Miller Center

Franklin Pierce: Family Life

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Jane Pierce was a deeply religious woman, born into the Congregationalist church, and her beliefs penetrated almost every aspect of the family's life. No meal took place without grace. Before his tragic death, her son, Benjamin Pierce, was sent to church every single morning and after his death, religion seemed to be the only solace for his parents.

In his rare time away from the cares of office and family, Pierce enjoyed fishing and visits to the country. With the President and his wife still in mourning when they moved to Washington, social life in the Pierce White House was limited. Because of Jane Pierce's frail health, opposition to drinking, and her depression over the loss of her child, social functions at the White House were almost nonexistent during the first half of the Pierce administration. In its later months, she did manage some appearances at events there, but she came to be known as "The Shadow in the White House."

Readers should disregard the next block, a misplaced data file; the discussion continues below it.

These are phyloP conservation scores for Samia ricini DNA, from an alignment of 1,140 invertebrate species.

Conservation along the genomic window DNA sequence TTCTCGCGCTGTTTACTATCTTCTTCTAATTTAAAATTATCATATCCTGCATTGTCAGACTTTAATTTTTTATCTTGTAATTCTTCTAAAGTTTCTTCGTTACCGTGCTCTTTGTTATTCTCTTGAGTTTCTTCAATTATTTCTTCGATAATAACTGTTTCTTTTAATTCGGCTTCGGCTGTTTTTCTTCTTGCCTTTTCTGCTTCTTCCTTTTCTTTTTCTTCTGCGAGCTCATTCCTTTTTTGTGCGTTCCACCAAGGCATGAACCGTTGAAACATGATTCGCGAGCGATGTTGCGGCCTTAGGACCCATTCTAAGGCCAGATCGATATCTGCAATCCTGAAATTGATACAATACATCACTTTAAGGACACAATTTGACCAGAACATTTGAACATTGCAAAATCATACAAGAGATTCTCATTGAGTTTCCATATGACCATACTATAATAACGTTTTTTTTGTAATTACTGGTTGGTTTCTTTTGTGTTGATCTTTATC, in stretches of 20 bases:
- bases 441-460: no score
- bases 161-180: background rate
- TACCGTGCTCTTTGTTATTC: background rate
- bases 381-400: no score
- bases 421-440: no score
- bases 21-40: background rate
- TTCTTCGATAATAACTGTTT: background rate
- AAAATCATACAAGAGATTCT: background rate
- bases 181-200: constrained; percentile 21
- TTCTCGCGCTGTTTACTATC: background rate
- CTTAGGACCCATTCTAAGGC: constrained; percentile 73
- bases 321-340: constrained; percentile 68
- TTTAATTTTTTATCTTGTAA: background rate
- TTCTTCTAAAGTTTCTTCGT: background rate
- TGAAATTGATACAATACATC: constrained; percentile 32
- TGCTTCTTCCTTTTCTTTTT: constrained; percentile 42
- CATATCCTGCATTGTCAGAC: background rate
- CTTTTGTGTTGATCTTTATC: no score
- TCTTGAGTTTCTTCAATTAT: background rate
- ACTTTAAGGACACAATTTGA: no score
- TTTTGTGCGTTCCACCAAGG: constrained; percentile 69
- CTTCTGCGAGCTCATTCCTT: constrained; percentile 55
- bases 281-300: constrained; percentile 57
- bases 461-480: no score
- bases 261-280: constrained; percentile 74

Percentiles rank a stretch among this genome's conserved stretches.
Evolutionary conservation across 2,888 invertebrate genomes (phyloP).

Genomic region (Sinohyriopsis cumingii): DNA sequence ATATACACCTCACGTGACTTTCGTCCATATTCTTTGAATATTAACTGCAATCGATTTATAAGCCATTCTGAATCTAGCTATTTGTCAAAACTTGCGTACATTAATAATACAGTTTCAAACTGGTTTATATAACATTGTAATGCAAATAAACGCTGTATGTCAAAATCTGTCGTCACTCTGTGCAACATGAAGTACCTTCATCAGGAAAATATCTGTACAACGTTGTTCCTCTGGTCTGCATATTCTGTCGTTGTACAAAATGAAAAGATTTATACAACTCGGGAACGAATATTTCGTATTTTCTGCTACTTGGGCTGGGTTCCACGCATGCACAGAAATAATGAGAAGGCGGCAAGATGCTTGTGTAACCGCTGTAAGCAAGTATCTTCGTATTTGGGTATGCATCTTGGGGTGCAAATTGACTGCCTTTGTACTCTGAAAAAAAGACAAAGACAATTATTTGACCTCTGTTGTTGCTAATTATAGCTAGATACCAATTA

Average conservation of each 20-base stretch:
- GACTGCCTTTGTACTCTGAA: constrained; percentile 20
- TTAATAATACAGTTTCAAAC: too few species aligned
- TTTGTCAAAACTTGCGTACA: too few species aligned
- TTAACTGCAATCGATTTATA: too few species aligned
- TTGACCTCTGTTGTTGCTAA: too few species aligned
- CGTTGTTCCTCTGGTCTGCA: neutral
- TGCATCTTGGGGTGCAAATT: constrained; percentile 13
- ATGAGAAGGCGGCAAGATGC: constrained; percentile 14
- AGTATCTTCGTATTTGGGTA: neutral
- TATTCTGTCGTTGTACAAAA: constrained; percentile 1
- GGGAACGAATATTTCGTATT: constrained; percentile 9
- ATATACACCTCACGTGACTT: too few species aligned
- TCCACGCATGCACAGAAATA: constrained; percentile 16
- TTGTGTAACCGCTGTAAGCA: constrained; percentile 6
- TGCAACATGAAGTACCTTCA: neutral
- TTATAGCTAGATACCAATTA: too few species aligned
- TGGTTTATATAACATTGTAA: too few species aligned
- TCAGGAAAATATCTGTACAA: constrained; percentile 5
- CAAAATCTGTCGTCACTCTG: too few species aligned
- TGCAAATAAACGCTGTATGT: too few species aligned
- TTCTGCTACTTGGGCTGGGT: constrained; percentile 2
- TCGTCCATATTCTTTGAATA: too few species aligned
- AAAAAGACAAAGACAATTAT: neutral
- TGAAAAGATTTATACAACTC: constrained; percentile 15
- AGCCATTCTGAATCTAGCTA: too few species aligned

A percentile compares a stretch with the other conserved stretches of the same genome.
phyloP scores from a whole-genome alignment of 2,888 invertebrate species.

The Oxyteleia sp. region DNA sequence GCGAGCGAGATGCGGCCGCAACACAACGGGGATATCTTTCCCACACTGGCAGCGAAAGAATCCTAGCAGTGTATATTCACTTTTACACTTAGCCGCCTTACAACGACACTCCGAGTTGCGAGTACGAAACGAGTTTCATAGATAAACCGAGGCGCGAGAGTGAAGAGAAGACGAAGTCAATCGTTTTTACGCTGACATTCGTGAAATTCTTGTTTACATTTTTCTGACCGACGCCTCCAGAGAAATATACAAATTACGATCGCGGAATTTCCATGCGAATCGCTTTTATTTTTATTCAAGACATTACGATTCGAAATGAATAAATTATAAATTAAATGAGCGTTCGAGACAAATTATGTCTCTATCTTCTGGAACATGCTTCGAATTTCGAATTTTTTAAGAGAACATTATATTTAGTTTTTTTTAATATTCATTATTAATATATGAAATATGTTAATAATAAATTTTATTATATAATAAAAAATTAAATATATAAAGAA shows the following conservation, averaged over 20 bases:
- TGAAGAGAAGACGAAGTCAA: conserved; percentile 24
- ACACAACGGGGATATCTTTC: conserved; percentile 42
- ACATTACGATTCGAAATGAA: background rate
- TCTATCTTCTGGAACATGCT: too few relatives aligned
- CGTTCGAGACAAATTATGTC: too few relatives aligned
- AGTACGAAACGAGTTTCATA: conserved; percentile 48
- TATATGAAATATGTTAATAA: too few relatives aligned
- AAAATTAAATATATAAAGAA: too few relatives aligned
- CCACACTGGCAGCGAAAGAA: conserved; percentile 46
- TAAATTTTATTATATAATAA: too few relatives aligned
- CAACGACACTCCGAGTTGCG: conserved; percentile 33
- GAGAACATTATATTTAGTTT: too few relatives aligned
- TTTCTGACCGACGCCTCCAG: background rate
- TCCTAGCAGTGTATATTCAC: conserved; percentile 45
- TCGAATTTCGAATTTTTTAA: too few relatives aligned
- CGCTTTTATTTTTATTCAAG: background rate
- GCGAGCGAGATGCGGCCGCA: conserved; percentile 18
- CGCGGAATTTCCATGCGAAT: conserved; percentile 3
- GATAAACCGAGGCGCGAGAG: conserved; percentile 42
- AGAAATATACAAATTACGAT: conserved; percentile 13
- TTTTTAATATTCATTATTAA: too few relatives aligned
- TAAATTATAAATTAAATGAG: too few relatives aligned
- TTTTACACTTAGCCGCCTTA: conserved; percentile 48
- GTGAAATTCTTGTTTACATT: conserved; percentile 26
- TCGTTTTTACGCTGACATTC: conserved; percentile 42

Citation Information

Consulting Editor

Jean H. Baker

Professor Baker is a professor of history at Goucher College. Her writings include:

Sisters: The Lives of America’s Suffragists (Hill and Wang, 2005)

James Buchanan (Times Life Books, 2004)

The Civil War and Reconstruction (Co-authored with Michael F. Holt and David Herbert Donald, W.W. Norton, 2001)